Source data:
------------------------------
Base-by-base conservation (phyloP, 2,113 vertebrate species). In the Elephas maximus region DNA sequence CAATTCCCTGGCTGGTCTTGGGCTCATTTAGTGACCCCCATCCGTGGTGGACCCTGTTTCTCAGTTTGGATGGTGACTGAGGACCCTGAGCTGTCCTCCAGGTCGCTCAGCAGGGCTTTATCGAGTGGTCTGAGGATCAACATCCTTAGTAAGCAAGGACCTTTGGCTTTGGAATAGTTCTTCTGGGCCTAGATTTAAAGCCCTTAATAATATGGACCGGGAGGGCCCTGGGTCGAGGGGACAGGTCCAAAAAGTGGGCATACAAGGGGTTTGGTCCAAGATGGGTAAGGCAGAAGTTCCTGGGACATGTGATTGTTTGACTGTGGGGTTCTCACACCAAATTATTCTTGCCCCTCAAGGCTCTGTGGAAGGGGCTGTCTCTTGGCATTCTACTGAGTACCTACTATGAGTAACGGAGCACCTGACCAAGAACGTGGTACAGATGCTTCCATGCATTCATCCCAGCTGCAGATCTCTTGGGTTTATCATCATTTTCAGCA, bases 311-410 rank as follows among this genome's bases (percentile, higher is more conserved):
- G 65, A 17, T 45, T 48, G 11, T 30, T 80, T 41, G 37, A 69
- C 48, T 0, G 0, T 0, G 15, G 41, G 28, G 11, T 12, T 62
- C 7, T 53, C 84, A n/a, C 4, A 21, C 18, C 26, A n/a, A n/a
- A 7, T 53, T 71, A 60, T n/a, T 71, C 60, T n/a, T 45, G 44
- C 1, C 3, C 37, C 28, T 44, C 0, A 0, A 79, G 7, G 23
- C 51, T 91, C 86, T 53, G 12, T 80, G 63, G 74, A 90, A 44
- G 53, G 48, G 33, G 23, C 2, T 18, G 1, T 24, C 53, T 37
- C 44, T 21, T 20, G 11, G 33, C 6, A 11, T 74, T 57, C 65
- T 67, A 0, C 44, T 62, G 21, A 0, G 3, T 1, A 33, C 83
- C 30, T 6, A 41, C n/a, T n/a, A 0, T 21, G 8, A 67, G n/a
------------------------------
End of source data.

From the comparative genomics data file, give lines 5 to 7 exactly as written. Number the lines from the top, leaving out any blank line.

- A 7, T 53, T 71, A 60, T n/a, T 71, C 60, T n/a, T 45, G 44
- C 1, C 3, C 37, C 28, T 44, C 0, A 0, A 79, G 7, G 23
- C 51, T 91, C 86, T 53, G 12, T 80, G 63, G 74, A 90, A 44